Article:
I have a close friend who is also a colleague; we spend a lot of time together. She shares a lot of her feelings with me, and a while ago I found that her low moods were causing my mood to drop as well. I made an effort and have had success separating my mood from hers and protecting myself from “catching” how she feels.

Recently this seems to have made me less of a helpful listener and friend to her. It’s very important to me to be as available and present and helpful to her as I can, so when she accused me of dismissing her feelings when I thought I was trying to coach her to move past them, I felt terrible.

On reflection I think my response in those recent times, which was more advice-giving than sympathy, came from feeling that, in the stressful time we currently find ourselves in at work, I didn’t have the emotional capacity to help shoulder her burden. Since she has made it clear that what she wants is sympathy and commiseration, not answers, I want to give that to her. I care about my friend and wish for her happiness; how do I offer compassionate listening without taking on the emotional burden myself?

A. Your friend is asking the impossible. Basically, your friend is asking you to “suffer” with her. According to your correspondence, you have listened to her and with enough compassion and empathy to cause your own moods to drop.

You listened and offered advice, but she has made it clear that when talking to you she does not want advice — she simply wants you to feel her sadness and depression. You were trying to help her by reducing her sadness by providing advice and answers, but “she has made it clear that what she wants is sympathy and commiseration.”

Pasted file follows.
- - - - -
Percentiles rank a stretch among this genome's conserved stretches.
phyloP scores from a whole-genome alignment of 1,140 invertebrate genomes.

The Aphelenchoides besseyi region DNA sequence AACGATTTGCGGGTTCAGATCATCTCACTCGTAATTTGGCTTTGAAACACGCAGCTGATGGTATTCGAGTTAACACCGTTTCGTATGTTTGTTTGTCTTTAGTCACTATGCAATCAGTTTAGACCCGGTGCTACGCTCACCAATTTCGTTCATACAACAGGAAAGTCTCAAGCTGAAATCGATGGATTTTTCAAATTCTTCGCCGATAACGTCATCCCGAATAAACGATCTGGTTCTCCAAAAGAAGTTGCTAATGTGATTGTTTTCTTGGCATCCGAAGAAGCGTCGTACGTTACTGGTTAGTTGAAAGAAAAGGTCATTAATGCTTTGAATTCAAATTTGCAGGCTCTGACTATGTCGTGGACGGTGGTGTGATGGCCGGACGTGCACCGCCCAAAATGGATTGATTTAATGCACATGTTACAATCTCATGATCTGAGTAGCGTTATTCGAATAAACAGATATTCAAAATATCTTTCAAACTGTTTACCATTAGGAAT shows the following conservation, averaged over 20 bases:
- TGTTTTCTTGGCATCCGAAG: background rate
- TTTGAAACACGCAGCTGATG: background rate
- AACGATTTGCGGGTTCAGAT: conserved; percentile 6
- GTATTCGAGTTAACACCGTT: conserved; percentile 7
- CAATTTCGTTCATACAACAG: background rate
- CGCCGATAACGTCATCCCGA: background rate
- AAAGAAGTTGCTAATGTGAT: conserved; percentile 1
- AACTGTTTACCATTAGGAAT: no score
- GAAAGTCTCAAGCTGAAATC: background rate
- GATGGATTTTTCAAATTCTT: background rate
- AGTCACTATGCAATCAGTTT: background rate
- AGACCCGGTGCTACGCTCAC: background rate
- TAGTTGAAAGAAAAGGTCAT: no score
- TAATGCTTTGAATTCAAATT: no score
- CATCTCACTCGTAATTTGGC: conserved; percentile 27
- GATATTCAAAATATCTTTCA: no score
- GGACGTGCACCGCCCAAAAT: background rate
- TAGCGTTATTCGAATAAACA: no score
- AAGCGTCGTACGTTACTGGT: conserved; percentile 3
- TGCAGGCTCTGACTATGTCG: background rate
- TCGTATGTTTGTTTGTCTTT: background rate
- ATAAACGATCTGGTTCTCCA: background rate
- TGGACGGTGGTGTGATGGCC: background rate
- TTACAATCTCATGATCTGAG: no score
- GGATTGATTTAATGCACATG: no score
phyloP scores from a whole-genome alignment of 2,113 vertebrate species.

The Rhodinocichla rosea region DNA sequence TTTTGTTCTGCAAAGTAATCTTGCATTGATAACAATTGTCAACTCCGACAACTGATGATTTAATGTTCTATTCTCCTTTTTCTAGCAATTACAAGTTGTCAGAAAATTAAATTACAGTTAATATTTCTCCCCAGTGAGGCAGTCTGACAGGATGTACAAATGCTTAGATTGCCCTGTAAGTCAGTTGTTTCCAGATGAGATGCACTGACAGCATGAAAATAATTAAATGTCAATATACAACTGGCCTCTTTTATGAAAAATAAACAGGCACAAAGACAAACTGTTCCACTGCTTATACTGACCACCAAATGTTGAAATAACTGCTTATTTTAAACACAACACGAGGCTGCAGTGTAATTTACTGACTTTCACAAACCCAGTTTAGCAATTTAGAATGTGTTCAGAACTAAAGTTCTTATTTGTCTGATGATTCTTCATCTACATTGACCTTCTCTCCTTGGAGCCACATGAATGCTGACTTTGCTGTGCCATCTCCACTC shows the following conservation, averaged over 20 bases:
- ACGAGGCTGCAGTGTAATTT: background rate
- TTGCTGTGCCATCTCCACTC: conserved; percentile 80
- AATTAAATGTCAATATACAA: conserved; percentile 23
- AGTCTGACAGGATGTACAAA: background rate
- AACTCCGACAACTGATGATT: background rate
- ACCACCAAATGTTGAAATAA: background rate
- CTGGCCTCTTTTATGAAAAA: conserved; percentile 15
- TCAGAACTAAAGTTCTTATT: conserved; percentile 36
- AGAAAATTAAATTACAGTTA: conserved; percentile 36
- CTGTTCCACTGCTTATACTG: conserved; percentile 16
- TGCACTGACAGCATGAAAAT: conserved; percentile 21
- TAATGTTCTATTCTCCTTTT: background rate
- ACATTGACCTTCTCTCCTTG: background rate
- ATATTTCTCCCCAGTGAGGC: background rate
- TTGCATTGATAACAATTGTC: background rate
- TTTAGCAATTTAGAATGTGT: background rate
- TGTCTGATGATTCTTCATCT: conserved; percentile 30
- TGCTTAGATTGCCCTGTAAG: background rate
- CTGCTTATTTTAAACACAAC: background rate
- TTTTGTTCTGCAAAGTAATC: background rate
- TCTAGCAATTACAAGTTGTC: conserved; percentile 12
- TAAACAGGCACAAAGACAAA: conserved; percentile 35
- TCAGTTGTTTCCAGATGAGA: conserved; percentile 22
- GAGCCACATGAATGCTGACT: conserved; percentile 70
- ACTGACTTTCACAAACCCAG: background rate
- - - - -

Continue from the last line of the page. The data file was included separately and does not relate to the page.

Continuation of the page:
What she wants and what she needs are two different things. She wants commiseration, but she needs answers that will reduce or eliminate her suffering. The choice is hers. Face the hard realities, make corrections and end the suffering or to stagnate in her own misery.

Please allow me to make a reference to religion. There is an old saying, very common and very well known, “God helps those who help themselves.” When someone uses this expression the generally accepted meaning is that the first step is to try and “help yourself.” In other words when someone has problems it is incumbent upon them to try and improve upon their situation. It is not enough, to simply pray to God and expect him to help them when they have done little or nothing to try and help themselves.

Your friend should be doing all that she can to help herself and that includes seeking out and accepting helpful advice and answers. Of course, the best way to do this is through professional counseling. You are ill-equipped to provide the help that she needs. It is good to show all of your friends, through your actions, that you do indeed care about their well-being.

Continuing to listen and discuss your friend’s suffering is little different from driving a drug addicted friend, who is suffering, to a rendezvous with their drug dealer. The real cure is to advise them to enter rehab, over and over again, and then drive them to the rehab center. But you cannot force them to enter rehab. They must want to cure their problem. Your only power to help is the power to advise.

It is up to you to see the situation clearly and it seems as if you have. Your first reaction was both to commiserate and offer advice, advice on how to improve her situation. You have done all that you can to help her, and you need to accept that. She needs to make changes that would best be done with a professional in a counseling format. Good luck.

Dr. Kristina Randle